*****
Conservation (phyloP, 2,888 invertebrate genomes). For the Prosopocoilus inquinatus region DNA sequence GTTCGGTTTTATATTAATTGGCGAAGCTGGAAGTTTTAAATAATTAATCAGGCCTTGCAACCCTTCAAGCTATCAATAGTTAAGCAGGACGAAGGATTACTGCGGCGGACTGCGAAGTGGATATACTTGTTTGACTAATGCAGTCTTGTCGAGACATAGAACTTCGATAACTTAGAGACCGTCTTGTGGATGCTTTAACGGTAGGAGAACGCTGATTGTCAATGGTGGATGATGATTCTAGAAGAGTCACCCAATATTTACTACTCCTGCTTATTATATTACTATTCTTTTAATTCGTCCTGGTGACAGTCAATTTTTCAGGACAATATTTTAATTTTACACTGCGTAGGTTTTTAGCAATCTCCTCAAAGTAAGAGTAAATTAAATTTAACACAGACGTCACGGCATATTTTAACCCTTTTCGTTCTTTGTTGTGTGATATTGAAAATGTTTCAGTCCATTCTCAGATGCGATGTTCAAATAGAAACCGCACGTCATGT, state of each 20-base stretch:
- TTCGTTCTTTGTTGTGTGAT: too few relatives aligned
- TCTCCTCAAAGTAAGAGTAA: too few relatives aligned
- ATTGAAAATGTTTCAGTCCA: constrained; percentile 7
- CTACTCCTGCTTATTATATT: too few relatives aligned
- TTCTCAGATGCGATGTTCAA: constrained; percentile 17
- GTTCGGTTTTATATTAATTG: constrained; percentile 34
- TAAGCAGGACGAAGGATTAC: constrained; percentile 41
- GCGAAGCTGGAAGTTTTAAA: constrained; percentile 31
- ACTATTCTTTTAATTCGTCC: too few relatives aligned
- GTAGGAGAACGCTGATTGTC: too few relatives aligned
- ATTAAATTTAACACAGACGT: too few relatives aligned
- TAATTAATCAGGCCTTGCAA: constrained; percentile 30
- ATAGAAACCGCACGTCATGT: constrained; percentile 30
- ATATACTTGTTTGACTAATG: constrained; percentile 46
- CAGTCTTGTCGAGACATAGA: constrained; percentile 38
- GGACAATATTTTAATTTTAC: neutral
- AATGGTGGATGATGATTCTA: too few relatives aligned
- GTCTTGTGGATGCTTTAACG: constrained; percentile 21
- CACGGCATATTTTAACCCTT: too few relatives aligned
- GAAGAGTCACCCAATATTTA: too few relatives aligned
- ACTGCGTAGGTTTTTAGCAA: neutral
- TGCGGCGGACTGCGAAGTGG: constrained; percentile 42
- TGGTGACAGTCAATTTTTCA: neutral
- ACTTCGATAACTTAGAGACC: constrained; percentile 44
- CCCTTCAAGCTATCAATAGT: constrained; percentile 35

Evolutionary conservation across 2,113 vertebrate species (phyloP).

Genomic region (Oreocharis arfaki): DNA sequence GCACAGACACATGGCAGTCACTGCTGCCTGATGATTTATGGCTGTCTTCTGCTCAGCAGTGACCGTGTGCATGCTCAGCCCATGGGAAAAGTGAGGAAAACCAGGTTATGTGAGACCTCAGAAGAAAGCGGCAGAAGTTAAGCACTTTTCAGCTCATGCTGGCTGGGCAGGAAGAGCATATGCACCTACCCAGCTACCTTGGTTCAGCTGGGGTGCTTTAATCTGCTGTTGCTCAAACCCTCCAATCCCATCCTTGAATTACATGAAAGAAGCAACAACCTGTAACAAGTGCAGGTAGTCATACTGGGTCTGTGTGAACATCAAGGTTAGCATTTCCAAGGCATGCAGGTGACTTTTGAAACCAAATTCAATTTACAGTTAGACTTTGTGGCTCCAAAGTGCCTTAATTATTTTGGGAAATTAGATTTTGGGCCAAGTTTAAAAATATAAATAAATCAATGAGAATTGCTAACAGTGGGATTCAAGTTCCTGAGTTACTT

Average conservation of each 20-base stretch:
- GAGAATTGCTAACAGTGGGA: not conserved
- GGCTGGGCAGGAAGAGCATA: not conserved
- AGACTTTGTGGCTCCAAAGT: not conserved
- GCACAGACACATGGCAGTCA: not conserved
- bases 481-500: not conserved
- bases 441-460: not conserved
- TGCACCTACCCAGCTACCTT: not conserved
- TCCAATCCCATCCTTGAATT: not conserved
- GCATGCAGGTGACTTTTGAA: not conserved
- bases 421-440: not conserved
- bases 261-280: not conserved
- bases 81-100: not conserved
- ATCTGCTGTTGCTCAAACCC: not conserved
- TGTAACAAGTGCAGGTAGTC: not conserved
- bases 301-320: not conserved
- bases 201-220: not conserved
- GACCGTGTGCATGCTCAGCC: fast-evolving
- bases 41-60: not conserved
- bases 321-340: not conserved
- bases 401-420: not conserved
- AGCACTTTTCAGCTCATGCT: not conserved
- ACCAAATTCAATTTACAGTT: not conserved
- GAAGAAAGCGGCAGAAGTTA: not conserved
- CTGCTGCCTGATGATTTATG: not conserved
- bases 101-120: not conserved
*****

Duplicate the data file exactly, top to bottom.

Conservation (phyloP, 2,888 invertebrate genomes). For the Prosopocoilus inquinatus region DNA sequence GTTCGGTTTTATATTAATTGGCGAAGCTGGAAGTTTTAAATAATTAATCAGGCCTTGCAACCCTTCAAGCTATCAATAGTTAAGCAGGACGAAGGATTACTGCGGCGGACTGCGAAGTGGATATACTTGTTTGACTAATGCAGTCTTGTCGAGACATAGAACTTCGATAACTTAGAGACCGTCTTGTGGATGCTTTAACGGTAGGAGAACGCTGATTGTCAATGGTGGATGATGATTCTAGAAGAGTCACCCAATATTTACTACTCCTGCTTATTATATTACTATTCTTTTAATTCGTCCTGGTGACAGTCAATTTTTCAGGACAATATTTTAATTTTACACTGCGTAGGTTTTTAGCAATCTCCTCAAAGTAAGAGTAAATTAAATTTAACACAGACGTCACGGCATATTTTAACCCTTTTCGTTCTTTGTTGTGTGATATTGAAAATGTTTCAGTCCATTCTCAGATGCGATGTTCAAATAGAAACCGCACGTCATGT, state of each 20-base stretch:
- TTCGTTCTTTGTTGTGTGAT: too few relatives aligned
- TCTCCTCAAAGTAAGAGTAA: too few relatives aligned
- ATTGAAAATGTTTCAGTCCA: constrained; percentile 7
- CTACTCCTGCTTATTATATT: too few relatives aligned
- TTCTCAGATGCGATGTTCAA: constrained; percentile 17
- GTTCGGTTTTATATTAATTG: constrained; percentile 34
- TAAGCAGGACGAAGGATTAC: constrained; percentile 41
- GCGAAGCTGGAAGTTTTAAA: constrained; percentile 31
- ACTATTCTTTTAATTCGTCC: too few relatives aligned
- GTAGGAGAACGCTGATTGTC: too few relatives aligned
- ATTAAATTTAACACAGACGT: too few relatives aligned
- TAATTAATCAGGCCTTGCAA: constrained; percentile 30
- ATAGAAACCGCACGTCATGT: constrained; percentile 30
- ATATACTTGTTTGACTAATG: constrained; percentile 46
- CAGTCTTGTCGAGACATAGA: constrained; percentile 38
- GGACAATATTTTAATTTTAC: neutral
- AATGGTGGATGATGATTCTA: too few relatives aligned
- GTCTTGTGGATGCTTTAACG: constrained; percentile 21
- CACGGCATATTTTAACCCTT: too few relatives aligned
- GAAGAGTCACCCAATATTTA: too few relatives aligned
- ACTGCGTAGGTTTTTAGCAA: neutral
- TGCGGCGGACTGCGAAGTGG: constrained; percentile 42
- TGGTGACAGTCAATTTTTCA: neutral
- ACTTCGATAACTTAGAGACC: constrained; percentile 44
- CCCTTCAAGCTATCAATAGT: constrained; percentile 35

Evolutionary conservation across 2,113 vertebrate species (phyloP).

Genomic region (Oreocharis arfaki): DNA sequence GCACAGACACATGGCAGTCACTGCTGCCTGATGATTTATGGCTGTCTTCTGCTCAGCAGTGACCGTGTGCATGCTCAGCCCATGGGAAAAGTGAGGAAAACCAGGTTATGTGAGACCTCAGAAGAAAGCGGCAGAAGTTAAGCACTTTTCAGCTCATGCTGGCTGGGCAGGAAGAGCATATGCACCTACCCAGCTACCTTGGTTCAGCTGGGGTGCTTTAATCTGCTGTTGCTCAAACCCTCCAATCCCATCCTTGAATTACATGAAAGAAGCAACAACCTGTAACAAGTGCAGGTAGTCATACTGGGTCTGTGTGAACATCAAGGTTAGCATTTCCAAGGCATGCAGGTGACTTTTGAAACCAAATTCAATTTACAGTTAGACTTTGTGGCTCCAAAGTGCCTTAATTATTTTGGGAAATTAGATTTTGGGCCAAGTTTAAAAATATAAATAAATCAATGAGAATTGCTAACAGTGGGATTCAAGTTCCTGAGTTACTT

Average conservation of each 20-base stretch:
- GAGAATTGCTAACAGTGGGA: not conserved
- GGCTGGGCAGGAAGAGCATA: not conserved
- AGACTTTGTGGCTCCAAAGT: not conserved
- GCACAGACACATGGCAGTCA: not conserved
- bases 481-500: not conserved
- bases 441-460: not conserved
- TGCACCTACCCAGCTACCTT: not conserved
- TCCAATCCCATCCTTGAATT: not conserved
- GCATGCAGGTGACTTTTGAA: not conserved
- bases 421-440: not conserved
- bases 261-280: not conserved
- bases 81-100: not conserved
- ATCTGCTGTTGCTCAAACCC: not conserved
- TGTAACAAGTGCAGGTAGTC: not conserved
- bases 301-320: not conserved
- bases 201-220: not conserved
- GACCGTGTGCATGCTCAGCC: fast-evolving
- bases 41-60: not conserved
- bases 321-340: not conserved
- bases 401-420: not conserved
- AGCACTTTTCAGCTCATGCT: not conserved
- ACCAAATTCAATTTACAGTT: not conserved
- GAAGAAAGCGGCAGAAGTTA: not conserved
- CTGCTGCCTGATGATTTATG: not conserved
- bases 101-120: not conserved